Judging by his poll numbers, many conservatives remain enthralled by Mr. Trump, and keeping the potential Republican nominee at arm’s length would erode Fox News’s credibility with a core audience. While Mr. Trump has told confidants that he believes Fox News has lost some influence with Republican voters, it remains the highest-rated cable network and home to influential conservatives like Mr. Hannity and Jesse Watters.

Furthermore, the town hall gives Mr. Trump a chance to dunk on both his presidential rivals and one of his media bêtes noires: CNN.

CNN had previously announced that it would sponsor a Republican debate in Iowa on the same night, in the same city, at the same time (9 p.m. Eastern). Mr. DeSantis and Nikki Haley, Mr. Trump’s closest rivals in state polls, will be at that debate, but Mr. Trump boycotted. Fox’s town hall allows him to siphon away attention and potentially deliver a TV ratings victory over CNN — which would also please Fox News.

Given the rough-and-tumble nature of a presidential campaign, Wednesday’s telecast is unlikely to represent a lasting détente. One person with direct knowledge of interactions between the Trump camp and Fox News, who spoke on the condition of anonymity, said the relationship remains chilly.

The televisions on Mr. Trump’s plane once constantly aired Fox News, but that is no longer the case, the person said. The former president often requests to watch Mr. Hannity’s program, but sometimes prefers Newsmax, particularly its host Greg Kelly, an old acquaintance from New York political circles. Mr. Trump remains a fan of Mr. Hannity — and of Mr. Watters and Maria Bartiromo — but he has soured on the “Fox & Friends” host Steve Doocy, whom he recently described as “not nice like he should be.”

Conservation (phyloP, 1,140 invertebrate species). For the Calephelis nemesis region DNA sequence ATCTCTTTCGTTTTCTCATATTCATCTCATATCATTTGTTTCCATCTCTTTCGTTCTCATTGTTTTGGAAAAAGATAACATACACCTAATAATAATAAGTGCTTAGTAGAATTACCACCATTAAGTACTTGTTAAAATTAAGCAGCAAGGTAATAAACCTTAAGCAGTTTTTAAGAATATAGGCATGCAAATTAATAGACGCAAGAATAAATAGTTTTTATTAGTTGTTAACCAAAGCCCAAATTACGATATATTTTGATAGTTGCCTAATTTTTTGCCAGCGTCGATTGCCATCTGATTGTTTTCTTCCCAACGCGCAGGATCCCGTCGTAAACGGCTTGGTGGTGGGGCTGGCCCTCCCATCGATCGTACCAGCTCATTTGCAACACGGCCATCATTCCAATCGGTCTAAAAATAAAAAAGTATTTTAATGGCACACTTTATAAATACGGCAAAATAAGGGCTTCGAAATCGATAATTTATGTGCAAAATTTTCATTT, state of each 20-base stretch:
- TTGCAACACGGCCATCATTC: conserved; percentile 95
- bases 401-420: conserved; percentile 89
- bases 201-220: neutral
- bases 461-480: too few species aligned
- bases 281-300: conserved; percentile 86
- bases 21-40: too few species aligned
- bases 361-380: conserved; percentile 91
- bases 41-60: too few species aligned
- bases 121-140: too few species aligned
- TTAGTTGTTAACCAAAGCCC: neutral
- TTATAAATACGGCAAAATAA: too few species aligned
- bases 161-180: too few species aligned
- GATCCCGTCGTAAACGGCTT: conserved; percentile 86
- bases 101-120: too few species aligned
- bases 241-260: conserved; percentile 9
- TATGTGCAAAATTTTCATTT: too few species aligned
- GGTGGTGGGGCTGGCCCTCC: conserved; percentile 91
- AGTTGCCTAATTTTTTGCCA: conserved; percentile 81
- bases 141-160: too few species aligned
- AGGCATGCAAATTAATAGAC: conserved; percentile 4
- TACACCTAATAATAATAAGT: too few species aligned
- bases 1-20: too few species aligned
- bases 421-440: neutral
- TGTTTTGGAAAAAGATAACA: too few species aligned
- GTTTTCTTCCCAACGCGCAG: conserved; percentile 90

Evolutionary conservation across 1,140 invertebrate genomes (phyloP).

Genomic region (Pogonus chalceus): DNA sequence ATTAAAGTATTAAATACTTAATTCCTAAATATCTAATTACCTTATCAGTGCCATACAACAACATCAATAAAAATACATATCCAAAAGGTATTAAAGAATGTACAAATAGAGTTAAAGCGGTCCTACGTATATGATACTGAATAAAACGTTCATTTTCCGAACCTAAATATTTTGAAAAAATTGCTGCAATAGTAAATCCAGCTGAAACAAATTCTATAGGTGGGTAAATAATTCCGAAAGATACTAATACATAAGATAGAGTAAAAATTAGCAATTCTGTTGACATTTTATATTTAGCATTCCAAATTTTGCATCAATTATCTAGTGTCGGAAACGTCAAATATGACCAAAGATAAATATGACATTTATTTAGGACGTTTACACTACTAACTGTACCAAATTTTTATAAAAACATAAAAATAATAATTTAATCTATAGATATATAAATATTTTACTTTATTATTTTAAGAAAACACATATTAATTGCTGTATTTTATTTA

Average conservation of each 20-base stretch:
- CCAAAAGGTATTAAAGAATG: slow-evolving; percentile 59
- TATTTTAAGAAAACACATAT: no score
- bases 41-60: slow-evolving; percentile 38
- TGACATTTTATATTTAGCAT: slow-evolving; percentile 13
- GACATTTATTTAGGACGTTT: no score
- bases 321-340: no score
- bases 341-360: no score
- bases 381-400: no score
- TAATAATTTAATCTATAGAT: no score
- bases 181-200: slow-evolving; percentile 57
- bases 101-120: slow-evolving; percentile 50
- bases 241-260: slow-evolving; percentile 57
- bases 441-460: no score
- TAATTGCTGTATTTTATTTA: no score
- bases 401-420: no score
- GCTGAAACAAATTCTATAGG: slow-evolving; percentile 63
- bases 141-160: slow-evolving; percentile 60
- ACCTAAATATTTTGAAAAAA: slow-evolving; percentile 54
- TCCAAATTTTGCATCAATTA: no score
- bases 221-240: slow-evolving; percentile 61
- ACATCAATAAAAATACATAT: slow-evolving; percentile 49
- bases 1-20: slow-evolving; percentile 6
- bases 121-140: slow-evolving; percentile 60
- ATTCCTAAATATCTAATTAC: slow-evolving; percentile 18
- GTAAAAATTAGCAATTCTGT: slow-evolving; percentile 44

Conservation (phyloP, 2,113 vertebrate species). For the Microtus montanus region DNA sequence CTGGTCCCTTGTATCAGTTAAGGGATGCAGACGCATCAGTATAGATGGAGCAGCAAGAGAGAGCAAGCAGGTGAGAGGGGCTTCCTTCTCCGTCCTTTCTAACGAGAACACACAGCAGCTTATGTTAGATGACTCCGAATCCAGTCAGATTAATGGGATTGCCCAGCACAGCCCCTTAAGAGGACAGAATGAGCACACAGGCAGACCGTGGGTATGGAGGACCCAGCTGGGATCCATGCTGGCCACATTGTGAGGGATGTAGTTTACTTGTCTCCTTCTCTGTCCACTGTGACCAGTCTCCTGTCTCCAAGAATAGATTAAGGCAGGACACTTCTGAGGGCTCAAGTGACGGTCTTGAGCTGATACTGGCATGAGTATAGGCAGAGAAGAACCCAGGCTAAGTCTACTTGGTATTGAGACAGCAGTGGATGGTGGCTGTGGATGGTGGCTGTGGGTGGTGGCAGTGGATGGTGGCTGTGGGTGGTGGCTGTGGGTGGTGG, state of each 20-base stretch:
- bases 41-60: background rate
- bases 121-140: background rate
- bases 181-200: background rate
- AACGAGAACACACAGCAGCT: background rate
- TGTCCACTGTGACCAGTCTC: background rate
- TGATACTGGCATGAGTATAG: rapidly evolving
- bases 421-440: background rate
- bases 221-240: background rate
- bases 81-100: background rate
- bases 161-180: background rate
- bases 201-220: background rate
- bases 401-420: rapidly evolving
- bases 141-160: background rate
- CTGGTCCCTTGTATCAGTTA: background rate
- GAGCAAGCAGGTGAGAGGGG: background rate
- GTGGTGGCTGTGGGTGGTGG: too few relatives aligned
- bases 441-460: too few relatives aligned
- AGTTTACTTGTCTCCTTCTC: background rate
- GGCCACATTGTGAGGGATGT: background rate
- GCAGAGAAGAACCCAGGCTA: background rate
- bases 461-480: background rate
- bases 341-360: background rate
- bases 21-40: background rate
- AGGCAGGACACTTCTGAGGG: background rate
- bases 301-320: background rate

Mr. Baier said he had studiously courted Mr. Trump in recent weeks, pitching him on the idea of a town hall over the phone and at least once in person at his Florida mansion, Mar-a-Lago.

“It’s not easy,” he said of the efforts required to coax Mr. Trump into an interview. He said he encouraged the former president to take “tough but fair” questions in a live setting.

“This is getting to the playoffs,” Mr. Baier said. “This is a time when voters need to see him live, in person, when it happens.”

So what happens if Mr. Trump repeats on live TV his baseless claim that the 2020 election was rigged?

“We’re ready to deal with it,” Mr. Baier said, noting that he disputed Mr. Trump’s claims when the subject arose at their pretaped interview last June. “But if he’s spending all of his town hall time dealing with 2020, and not talking about what he wants to do as president, he’s got other issues.” (At the time, Mr. Trump was not thrilled about Mr. Baier’s real-time fact-checking, calling it “nasty.”)

For Mr. Baier, the next person on his list for a live, unfiltered interview is President Biden. “We’ve had a request in every two weeks since South Carolina, when candidate Joe Biden won the primary,” he said. “We would love to do a town hall with the president. We would do that in a heartbeat.”

Jonathan Swan contributed reporting.